WTF is an architect anyway?

In full disclosure, I’m writing this as a “Chief” Architect (I can’t help but picture a big headdress), and I’ve spent the majority of my career as an “architect” (note the air quotes).  And honestly, I’ve always sought out opportunities that came with this title.  I think my fixation came largely from the deification of term in the Matrix movies.

But in reality, titles can cause a lot of headaches, and when you need to scale an organization to accommodate double digit growth year over year, “architects” and “architecture” can help… or hurt that growth process.  Especially when architecture is removed/isolated from the implementation/development process, we know that ivory-tower architecture kills.

This day and age however, a company is dead if it doesn’t have a platform.  And once you have a critical number of teams, especially agile teams that are hyper-focused only on their committed deliverables, how do you cultivate a platform without introducing some form of architecture (and “architects”)?

I’ve seen this done a number of ways.  I’ve been part of an “Innovative Architecture Roadmap Team”‘ an “Enterprise Architecture Forum”, and even a “Shared Core Services Team”.  All of these sought to establish and promote a platform of common reusable services.  Looking back, the success of each of these was directly proportional to the extent to which the actual functional development teams were involved.

In some instances, architects sat outside the teams, hawking the development and injecting themselves when things did not conform to their vision.  (Read as: minimal team involvement).  In other cases, certain individuals on each team were anointed members of the architecture team.  This increased involvement, but was still restricted architectural influence (and consequently buy-in) to the chosen few.   Not only is this less than ideal, but it also breeds resentment.  Why are some people anointed and not others?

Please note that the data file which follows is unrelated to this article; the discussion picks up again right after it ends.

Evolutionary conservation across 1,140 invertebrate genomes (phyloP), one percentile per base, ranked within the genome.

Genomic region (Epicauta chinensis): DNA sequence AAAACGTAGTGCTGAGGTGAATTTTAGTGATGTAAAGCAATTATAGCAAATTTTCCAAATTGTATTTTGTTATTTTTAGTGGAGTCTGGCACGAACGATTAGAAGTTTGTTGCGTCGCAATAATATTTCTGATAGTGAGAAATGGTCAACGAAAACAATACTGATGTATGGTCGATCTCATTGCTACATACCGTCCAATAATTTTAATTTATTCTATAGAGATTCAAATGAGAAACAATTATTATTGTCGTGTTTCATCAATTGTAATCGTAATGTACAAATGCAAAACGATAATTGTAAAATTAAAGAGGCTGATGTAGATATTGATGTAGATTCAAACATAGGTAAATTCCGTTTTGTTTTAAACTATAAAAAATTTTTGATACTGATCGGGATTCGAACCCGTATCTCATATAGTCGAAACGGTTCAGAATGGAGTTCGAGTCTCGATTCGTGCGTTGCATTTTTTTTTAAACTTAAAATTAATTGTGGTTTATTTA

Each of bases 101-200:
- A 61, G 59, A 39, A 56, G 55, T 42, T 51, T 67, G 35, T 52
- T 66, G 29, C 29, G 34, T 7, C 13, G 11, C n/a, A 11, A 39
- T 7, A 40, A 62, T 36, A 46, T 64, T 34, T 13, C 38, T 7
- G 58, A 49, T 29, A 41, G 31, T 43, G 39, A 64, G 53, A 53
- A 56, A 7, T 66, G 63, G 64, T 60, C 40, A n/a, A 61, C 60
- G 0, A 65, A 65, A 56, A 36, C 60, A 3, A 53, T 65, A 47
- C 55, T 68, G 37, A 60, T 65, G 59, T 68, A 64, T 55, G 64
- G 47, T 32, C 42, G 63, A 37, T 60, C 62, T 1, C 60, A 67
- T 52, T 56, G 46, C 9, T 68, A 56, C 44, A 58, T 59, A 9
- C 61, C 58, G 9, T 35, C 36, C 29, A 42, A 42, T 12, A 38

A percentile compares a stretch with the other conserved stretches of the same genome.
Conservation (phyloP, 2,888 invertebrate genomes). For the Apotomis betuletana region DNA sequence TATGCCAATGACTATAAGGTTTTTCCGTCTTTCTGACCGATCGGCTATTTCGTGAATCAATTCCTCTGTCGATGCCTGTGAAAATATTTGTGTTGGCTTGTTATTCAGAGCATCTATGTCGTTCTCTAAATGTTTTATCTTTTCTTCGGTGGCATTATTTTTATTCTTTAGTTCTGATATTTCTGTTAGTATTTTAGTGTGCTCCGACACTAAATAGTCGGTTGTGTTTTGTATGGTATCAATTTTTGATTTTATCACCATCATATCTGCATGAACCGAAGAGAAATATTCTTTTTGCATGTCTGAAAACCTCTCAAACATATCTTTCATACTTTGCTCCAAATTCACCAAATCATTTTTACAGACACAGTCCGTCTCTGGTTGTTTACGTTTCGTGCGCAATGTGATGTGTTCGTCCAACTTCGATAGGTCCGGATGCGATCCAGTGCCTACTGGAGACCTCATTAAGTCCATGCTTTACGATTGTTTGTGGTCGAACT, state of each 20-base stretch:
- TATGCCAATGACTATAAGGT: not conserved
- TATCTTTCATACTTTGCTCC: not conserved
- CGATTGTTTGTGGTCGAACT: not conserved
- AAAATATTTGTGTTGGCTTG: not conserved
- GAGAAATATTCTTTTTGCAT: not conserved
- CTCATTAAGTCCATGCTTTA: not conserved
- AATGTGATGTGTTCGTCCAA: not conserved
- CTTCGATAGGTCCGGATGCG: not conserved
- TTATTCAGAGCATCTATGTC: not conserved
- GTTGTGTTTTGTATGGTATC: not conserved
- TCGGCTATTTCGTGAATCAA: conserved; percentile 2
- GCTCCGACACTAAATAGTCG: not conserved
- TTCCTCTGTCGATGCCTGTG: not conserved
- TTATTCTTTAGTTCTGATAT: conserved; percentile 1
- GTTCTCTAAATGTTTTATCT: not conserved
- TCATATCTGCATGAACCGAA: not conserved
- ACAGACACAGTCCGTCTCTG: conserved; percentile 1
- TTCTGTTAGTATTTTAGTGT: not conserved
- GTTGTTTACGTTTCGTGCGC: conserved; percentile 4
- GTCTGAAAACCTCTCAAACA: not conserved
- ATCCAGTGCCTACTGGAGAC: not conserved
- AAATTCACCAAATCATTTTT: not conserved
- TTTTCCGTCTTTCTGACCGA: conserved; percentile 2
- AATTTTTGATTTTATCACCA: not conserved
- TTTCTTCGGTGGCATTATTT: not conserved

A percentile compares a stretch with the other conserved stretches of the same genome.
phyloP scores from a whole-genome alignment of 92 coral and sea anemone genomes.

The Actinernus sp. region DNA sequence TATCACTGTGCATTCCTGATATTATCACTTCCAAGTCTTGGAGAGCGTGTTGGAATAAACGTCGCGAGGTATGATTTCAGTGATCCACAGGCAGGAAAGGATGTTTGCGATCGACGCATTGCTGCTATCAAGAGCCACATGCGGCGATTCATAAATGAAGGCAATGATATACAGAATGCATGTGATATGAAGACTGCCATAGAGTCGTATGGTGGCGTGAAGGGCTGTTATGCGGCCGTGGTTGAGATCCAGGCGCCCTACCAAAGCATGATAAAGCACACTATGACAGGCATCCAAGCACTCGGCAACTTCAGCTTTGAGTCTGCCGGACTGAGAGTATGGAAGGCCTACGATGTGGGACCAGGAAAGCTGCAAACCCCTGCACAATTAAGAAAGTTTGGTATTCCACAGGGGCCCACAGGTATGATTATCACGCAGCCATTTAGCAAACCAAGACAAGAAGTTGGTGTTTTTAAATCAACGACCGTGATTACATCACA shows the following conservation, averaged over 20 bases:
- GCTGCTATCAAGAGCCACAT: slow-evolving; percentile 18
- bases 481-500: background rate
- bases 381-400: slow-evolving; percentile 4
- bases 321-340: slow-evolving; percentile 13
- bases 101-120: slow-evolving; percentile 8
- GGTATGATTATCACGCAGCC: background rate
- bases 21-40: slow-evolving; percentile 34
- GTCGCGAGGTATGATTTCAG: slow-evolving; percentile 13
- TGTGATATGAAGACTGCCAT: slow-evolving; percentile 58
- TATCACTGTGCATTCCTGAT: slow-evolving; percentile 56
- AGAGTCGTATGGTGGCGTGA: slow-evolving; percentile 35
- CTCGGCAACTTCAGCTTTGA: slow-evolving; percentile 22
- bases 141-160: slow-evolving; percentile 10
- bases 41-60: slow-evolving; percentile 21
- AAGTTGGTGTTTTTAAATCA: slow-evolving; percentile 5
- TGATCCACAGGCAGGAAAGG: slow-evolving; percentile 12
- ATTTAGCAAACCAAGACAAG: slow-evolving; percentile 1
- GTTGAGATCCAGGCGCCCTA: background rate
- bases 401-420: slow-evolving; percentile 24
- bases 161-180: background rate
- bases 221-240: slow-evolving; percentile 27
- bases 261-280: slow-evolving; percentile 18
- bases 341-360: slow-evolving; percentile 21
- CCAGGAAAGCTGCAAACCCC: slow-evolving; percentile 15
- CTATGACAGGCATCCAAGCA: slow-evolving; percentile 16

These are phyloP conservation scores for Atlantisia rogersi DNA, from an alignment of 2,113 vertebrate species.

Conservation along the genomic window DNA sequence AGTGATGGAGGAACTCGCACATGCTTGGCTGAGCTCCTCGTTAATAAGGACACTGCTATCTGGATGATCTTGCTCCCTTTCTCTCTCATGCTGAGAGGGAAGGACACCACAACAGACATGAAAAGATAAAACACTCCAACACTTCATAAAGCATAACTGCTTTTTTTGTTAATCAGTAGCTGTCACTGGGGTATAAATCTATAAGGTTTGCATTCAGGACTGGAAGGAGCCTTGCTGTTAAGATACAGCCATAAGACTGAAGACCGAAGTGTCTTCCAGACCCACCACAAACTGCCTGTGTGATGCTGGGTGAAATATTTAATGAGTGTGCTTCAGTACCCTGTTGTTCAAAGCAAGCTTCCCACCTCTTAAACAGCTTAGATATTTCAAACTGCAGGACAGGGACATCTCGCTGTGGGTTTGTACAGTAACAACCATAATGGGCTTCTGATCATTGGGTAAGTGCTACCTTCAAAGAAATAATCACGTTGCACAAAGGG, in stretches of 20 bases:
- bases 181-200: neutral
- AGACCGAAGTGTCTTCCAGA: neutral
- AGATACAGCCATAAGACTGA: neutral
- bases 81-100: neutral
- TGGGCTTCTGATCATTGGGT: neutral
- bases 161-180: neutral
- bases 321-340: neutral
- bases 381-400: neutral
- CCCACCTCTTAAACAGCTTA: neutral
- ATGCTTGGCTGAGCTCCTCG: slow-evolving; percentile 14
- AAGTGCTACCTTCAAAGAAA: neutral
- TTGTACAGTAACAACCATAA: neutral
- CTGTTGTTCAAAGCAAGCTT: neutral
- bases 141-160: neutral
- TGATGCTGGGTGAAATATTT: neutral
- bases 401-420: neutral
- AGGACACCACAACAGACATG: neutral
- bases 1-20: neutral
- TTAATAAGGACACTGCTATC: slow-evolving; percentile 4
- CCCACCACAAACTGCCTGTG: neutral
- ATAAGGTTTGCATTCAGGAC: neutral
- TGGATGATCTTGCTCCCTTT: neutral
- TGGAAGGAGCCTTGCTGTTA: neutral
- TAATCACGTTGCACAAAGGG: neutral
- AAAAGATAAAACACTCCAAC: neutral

Consider the rock-star hotshot developer that is right out of college.  He or she may have disruptive, brilliant architectural insights because dogma hasn’t found them yet.  Unfortunately, this likely also means that they don’t have the clout to navigate political waters into the architectural inner circle.  Should the architecture suffer for this?  Hell no.

So, what do we do?  I suggest we change the flow of architecture.  In the scenarios I’ve described thus far, architecture was defined by and emanated from the architectural inner circle.  We need to invert this.  IMHO, an architectural approach that breeds innovation is one that seeks to collect and disseminate ideas from the weeds of development.

Pave the road for people that want to influence and contribute to the architecture and make it easy for them to do so.  In this approach, everyone is an architect.  Or rather, an architect is a kind of person: a person that wants to lift their head up, look around, and contribute to the greater good.

That sounds a bit too utopian.  And it is.  In reality, architectural beauty is in the eye of the beholder, and people often disagree on approach and design.  In most cases, it is possible to come to consensus, or at least settle on a path forward that provides for course correction if the need should arise.

But there are cases, when that doesn’t happen.  In these cases, I’ve found it beneficial to bring a smaller crew together, to set aside the noise, leave personal passions aside, and make a final call. Following that gathering, no matter what happened in the room, it is/was the job of those people to champion the approach.

In this capacity, the role of “architects” is to collect, cultivate and champion a common architectural approach.  (pretty picture below)

custodians

To distinguish this construct from pre-conceived notions of “architecture teams” and “architects” (again, emphasis on the air quotes), I suggest we emphasize that this is a custodial function, and we start calling ourselves “custodians”.

Then, we can set the expectation that everyone is an architect (no air quotes), and contributes to architecture.  Then, a few custodians — resolve stalemates, care for, nurture, and promote the architecture to create a unified approach/platform.

I’m considering changing my title to Chief Custodian.  I think the janitorial imagery that it conjures up is a closer likeness anyway.   Maybe we can get Hollywood to come out with a Matrix prequel that deifies a Custodian. =)
 

Reference: WTF is an architect anyway? from our JCG partner Brian ONeill at the Brian ONeill’s Blog blog.
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5 Responses to "WTF is an architect anyway?"

  1. qnaguru says:

    Interesting subject of discussion…thanks for writing it :)